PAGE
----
The new Apple TV+ series “Masters of the Air” sees Steven Spielberg and Tom Hanks revive their iconic brand of prestige TV set during World War II in the streaming era. The series, which is executive produced by both men and concludes a loose trilogy that began with “Band of Brothers” and “The Pacific,” follows 10 young Air Force pilots who operate a bomber outnumbered by German planes during the darkest days of the war.
The series is defined — like the shows before it — by its mix of patriotism and brutality, honoring America's veterans without sugarcoating what they endured. It's a formula Hanks and Spielberg have been perfecting since the release of Saving Private Ryan in 1998. When it came time to start filming, Hanks shared some wisdom with his team about producing effective war dramas.
In a new interview with New York PostAnthony Boyle, star of “Masters of the Air,” recalled the advice Hanks gave him after joining the project.
“I remember before we started filming, I sat down with Tom and he said, ‘Don’t get too sentimental or serious – these were boys who were just trying to do what was right.’ They didn’t walk around thinking they were war heroes, which they were,” Boyle said. “They were just trying to save the world – and they did.”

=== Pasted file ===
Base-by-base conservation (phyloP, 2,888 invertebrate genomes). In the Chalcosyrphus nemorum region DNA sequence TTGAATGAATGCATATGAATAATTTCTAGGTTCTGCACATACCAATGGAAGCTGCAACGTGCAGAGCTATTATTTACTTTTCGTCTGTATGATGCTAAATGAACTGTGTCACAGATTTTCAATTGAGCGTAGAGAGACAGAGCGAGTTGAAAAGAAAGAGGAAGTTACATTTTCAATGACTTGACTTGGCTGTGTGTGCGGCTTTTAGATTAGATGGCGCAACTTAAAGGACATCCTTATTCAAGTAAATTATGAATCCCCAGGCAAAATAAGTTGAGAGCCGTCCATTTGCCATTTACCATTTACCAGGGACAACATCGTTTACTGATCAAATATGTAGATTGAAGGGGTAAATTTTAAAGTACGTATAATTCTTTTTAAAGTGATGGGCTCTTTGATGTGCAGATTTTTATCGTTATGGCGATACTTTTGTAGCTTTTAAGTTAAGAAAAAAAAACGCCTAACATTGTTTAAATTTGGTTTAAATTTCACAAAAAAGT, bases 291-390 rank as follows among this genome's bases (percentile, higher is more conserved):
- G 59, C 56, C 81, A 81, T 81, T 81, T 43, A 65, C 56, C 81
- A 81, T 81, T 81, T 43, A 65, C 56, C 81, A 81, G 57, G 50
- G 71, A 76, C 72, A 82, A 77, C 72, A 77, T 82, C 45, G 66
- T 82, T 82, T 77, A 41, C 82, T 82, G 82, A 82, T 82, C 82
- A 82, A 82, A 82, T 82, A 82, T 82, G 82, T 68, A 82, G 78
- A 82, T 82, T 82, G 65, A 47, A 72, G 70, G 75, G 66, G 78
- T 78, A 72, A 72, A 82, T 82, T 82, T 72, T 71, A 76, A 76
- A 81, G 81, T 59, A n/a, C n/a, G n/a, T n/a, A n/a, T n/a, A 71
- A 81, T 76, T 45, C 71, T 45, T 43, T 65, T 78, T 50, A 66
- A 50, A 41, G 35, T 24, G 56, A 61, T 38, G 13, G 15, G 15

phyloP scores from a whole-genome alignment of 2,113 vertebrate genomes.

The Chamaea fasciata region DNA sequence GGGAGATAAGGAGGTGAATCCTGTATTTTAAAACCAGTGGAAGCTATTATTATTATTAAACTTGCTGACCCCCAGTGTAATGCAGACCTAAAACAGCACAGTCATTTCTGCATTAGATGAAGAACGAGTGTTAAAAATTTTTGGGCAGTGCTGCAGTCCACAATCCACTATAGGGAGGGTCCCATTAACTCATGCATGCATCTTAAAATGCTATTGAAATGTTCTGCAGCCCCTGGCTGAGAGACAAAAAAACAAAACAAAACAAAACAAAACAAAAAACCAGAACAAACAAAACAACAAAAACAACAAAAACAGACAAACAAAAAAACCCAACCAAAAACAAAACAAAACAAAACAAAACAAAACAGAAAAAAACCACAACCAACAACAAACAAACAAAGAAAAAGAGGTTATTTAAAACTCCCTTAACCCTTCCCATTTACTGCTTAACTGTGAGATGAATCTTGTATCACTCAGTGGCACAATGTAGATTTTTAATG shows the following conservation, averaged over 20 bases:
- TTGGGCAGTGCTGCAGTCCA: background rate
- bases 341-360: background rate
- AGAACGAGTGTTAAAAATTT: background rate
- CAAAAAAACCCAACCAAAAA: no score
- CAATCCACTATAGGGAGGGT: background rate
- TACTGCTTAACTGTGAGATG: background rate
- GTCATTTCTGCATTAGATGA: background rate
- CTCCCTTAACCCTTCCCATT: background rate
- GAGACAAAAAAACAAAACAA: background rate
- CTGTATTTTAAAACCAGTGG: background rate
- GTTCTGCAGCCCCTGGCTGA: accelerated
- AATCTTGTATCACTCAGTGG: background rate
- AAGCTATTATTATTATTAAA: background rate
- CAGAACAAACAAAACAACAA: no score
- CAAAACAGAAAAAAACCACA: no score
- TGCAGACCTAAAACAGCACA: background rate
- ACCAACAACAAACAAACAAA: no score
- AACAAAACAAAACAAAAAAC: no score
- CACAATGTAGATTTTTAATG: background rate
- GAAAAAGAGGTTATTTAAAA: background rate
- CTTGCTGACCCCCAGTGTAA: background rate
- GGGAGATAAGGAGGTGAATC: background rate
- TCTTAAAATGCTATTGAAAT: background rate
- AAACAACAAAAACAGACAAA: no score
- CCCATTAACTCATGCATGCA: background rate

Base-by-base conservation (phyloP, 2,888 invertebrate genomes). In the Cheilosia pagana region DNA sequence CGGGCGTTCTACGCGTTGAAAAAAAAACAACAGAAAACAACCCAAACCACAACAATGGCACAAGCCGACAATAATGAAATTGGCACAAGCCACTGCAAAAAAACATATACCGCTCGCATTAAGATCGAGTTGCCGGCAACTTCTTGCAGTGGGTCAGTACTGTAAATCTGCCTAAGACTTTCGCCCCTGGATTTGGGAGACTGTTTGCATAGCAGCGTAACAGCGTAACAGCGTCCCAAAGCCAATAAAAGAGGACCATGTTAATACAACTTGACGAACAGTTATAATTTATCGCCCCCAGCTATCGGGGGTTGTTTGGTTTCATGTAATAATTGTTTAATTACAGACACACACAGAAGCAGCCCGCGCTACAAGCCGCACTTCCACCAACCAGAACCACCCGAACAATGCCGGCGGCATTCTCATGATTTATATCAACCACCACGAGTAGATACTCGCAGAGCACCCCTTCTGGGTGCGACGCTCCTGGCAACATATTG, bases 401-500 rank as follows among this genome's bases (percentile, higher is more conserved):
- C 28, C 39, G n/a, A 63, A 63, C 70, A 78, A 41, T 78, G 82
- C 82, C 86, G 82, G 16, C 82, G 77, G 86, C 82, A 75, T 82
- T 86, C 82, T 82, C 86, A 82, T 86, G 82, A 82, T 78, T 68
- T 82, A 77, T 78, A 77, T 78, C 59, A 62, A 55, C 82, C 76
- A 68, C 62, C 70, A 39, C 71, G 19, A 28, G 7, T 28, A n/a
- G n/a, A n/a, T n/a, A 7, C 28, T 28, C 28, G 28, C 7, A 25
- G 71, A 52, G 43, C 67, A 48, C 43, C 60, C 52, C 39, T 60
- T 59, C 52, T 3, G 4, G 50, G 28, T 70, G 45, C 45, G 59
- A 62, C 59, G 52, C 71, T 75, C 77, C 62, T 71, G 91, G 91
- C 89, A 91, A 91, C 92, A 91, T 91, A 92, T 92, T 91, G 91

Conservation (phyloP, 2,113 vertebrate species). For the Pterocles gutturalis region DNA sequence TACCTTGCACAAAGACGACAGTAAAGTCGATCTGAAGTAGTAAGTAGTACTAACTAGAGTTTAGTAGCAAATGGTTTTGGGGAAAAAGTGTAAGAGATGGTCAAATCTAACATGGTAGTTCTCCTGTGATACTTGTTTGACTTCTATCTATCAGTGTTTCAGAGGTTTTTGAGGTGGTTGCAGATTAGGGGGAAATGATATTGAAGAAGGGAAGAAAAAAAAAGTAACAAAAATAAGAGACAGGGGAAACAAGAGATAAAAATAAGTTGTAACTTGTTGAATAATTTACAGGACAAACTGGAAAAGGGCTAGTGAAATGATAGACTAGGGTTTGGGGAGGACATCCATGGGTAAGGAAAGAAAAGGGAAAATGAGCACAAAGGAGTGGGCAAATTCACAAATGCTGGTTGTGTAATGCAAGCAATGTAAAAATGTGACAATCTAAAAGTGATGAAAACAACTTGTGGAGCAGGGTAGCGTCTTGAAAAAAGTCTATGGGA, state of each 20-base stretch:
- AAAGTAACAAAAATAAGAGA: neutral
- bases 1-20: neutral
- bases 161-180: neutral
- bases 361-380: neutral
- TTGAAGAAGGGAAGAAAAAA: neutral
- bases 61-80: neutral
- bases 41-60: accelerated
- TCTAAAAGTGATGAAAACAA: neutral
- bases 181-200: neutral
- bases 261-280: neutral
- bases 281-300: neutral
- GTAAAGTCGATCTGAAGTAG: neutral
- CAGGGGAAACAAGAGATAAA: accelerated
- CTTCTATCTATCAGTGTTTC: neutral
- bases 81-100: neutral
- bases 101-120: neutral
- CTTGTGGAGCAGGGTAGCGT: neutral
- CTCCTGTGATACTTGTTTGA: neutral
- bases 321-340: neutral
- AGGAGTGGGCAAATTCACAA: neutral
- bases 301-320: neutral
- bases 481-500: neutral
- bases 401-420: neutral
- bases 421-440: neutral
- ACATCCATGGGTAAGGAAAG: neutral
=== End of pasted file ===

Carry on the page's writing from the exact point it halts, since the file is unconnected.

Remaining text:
While “Masters of the Air” initially generated buzz due to its acclaimed predecessors and high-profile cast, its critical reception fell short of the standards set by “Band of Brothers” and “The Pacific.”
“'Band of Brothers' came about from Hanks and Spielberg's collaboration on 'Saving Private Ryan.'” Even after producing a three-hour war movie with an expanded cast and a large scope, they (supposedly) realized that there was still a lot of story that wasn't “Television gives plenty of time to honor those stories, as 'Band of Brothers,' 'The Pacific,' and 'Masters of the Air' intend to do,” IndieWire's Ben Travers wrote in his review of “Masters of the Air.” Through her lyricism of profound respect for American heroism. But the third part of the trilogy overinvests in recreating what we've seen before, and underinvests in what made that previous series so impactful. It's not the carnage or the spectacle. It's men. And the men in “Masters of the Air” never come down to earth.
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